The Essence Of Human Freedom
  • 出版Bloomsbury Publishing PLC
  • 出版語言English
  • 出版日期2005/05/06
  • 尺寸13 x 19.5 x 1.8
  • 頁數240頁
  • 裝幀平裝
  • 含外包裝重量0.28kg
  • ISBN9780826479365


The Essence Of Human Freedom

————An Introduction To Philosophy

Vom Wesen der menschlichen Freiheit. Einleitung in die Philosophie (Gesamtausgabe 31)

The Essence of Human Freedom is a fundamental text for understanding Heidegger's view of Greek philosophy and its relationship to modern philosophy. These previously untranslated lectures were delivered by Heidegger at the University of Freiburg in the summer of 1930.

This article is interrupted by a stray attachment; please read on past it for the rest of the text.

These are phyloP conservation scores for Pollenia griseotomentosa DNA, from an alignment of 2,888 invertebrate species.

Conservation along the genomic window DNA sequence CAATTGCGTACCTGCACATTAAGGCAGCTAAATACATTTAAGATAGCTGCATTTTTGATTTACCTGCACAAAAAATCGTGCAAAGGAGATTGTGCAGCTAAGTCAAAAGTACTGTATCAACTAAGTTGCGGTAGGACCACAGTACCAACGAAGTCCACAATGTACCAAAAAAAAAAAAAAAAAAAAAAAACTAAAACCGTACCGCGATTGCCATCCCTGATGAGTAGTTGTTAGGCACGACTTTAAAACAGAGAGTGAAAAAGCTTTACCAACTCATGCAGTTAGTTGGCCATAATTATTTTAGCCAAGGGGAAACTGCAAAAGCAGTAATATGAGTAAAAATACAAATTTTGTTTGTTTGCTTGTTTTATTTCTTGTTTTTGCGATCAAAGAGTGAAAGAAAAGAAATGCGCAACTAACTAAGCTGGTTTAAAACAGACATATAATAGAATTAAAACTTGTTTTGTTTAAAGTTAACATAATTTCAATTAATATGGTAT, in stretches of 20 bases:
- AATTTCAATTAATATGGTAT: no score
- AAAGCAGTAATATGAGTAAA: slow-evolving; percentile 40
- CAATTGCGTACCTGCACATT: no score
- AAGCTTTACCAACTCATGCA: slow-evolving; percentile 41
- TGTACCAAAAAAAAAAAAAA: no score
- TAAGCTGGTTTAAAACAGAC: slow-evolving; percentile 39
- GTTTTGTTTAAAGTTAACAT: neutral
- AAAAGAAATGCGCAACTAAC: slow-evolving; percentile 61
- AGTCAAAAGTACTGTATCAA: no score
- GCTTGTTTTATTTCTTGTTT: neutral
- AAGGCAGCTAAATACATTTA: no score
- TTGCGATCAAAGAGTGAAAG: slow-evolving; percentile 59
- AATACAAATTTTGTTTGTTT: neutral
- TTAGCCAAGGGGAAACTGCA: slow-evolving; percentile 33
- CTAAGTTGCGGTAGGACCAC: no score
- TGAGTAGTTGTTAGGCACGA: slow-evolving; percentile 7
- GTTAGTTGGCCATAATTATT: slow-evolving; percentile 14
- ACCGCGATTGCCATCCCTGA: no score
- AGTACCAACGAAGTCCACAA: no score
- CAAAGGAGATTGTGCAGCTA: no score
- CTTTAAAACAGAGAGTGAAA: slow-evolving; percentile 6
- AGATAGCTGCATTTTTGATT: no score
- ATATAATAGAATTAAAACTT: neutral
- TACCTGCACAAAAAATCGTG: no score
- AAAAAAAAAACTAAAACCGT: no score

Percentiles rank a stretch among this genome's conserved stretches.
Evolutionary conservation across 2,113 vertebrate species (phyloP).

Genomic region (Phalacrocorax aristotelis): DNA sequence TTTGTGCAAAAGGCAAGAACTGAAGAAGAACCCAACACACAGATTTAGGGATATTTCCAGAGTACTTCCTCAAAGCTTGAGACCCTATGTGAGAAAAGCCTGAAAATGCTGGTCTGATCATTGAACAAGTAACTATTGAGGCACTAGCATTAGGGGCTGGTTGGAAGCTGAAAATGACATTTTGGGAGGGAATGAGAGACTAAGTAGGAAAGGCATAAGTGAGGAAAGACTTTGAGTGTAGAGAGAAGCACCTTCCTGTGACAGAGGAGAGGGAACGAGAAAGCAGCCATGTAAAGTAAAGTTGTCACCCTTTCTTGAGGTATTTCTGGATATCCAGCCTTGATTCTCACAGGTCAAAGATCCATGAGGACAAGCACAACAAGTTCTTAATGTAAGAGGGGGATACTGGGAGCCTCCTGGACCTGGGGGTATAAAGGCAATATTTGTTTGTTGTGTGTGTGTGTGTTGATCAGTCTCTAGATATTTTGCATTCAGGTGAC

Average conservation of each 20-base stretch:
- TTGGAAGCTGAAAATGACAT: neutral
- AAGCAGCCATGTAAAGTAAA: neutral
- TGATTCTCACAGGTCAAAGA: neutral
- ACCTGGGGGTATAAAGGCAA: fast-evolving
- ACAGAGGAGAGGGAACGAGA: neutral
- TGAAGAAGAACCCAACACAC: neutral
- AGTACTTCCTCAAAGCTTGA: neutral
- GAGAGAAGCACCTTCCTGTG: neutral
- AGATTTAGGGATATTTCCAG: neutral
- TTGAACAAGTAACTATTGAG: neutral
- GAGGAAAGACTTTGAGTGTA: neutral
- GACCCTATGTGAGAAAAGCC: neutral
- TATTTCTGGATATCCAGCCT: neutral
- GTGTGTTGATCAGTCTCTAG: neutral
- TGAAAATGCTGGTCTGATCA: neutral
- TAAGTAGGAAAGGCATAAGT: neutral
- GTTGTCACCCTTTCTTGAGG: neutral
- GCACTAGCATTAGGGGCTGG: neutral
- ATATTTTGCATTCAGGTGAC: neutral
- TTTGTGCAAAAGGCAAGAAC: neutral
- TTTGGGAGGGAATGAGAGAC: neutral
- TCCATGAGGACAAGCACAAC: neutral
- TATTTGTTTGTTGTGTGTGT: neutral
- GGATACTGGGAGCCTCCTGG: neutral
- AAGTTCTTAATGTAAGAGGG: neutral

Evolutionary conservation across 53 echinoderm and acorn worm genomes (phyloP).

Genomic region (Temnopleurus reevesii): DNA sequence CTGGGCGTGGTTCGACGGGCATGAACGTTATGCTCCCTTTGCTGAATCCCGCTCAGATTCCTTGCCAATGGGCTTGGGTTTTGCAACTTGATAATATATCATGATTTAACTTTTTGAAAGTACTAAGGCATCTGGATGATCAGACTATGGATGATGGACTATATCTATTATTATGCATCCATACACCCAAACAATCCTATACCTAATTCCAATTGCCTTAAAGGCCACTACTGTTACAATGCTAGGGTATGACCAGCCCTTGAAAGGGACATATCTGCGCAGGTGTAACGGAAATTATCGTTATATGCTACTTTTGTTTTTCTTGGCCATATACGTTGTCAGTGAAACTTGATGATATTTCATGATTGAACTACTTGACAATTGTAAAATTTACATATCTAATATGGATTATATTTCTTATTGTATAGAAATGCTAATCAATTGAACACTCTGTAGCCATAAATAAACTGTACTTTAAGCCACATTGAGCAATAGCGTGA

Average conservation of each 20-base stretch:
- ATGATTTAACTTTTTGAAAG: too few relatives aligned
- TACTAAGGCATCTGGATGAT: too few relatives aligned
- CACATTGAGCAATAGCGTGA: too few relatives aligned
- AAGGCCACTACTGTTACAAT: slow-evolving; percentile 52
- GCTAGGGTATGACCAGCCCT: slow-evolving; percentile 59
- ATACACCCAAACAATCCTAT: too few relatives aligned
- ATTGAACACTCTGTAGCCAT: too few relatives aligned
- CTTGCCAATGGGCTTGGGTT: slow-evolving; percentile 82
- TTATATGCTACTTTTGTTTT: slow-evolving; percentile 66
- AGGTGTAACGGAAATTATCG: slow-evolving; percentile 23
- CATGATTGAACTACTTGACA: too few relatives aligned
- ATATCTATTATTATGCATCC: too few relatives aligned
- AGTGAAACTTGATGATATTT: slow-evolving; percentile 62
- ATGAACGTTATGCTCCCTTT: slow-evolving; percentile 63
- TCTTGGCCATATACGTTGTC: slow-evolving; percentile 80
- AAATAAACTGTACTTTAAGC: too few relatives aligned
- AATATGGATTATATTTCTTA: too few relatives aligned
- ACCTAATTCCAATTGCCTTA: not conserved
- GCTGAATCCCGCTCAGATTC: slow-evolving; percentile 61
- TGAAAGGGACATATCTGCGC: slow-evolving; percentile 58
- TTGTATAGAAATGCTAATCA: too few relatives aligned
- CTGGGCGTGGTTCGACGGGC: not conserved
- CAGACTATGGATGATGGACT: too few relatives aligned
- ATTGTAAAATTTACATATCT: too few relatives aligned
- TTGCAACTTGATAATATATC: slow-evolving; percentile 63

Martin Heidegger (26 September 1889 – 26 May 1976) was a German philosopher, widely seen as a seminal thinker in the Continental tradition, particularly within the fields of existential phenomenology and philosophical hermeneutics. From his beginnings as a Catholic academic, he developed a groundbreaking and widely influential philosophy. His relationship with Nazism has been a controversial and widely debated subject. For Heidegger, the things in lived experience always have more to them than what we can see; accordingly, the true nature of being is "withdrawal". The interplay between the obscured reality of things and their appearance in what he calls the "clearing" is Heidegger's main theme. The presence of things for us is not their being, but merely their being interpreted as equipment according to a particular system of meaning and purpose. For instance, when a hammer is efficiently used to knock in nails, we cease to be aware of it. This is termed "ready to hand", and Heidegger considers it an authentic mode. The "time" in the title of his best-known work, Being and Time, refers to the way that the given features ("past") are interpreted in the light of their possibilities. Heidegger claimed that philosophy and science since ancient Greece had reduced things to their presence, which was a superficial way of understanding them. Modern technology made things mere stockpiles of useful presence. It has been suggested[by whom?] that Heidegger's championing of Nazism as university chancellor between 1933 and 1934 was motivated by his view that the Nazis did not share the technological worldview of American capitalism and Soviet communism. In the aftermath of World War II, he was banned from teaching, and denounced by Karl Jaspers. Amid mounting pressure that included talk of confiscating his books, Heidegger suffered a minor nervous breakdown. He tearfully apologized for his misdeeds to a former mentor, by then an archbishop, but never made similar statements in public. He was rehabilitated and made a professor emeritus in 1951.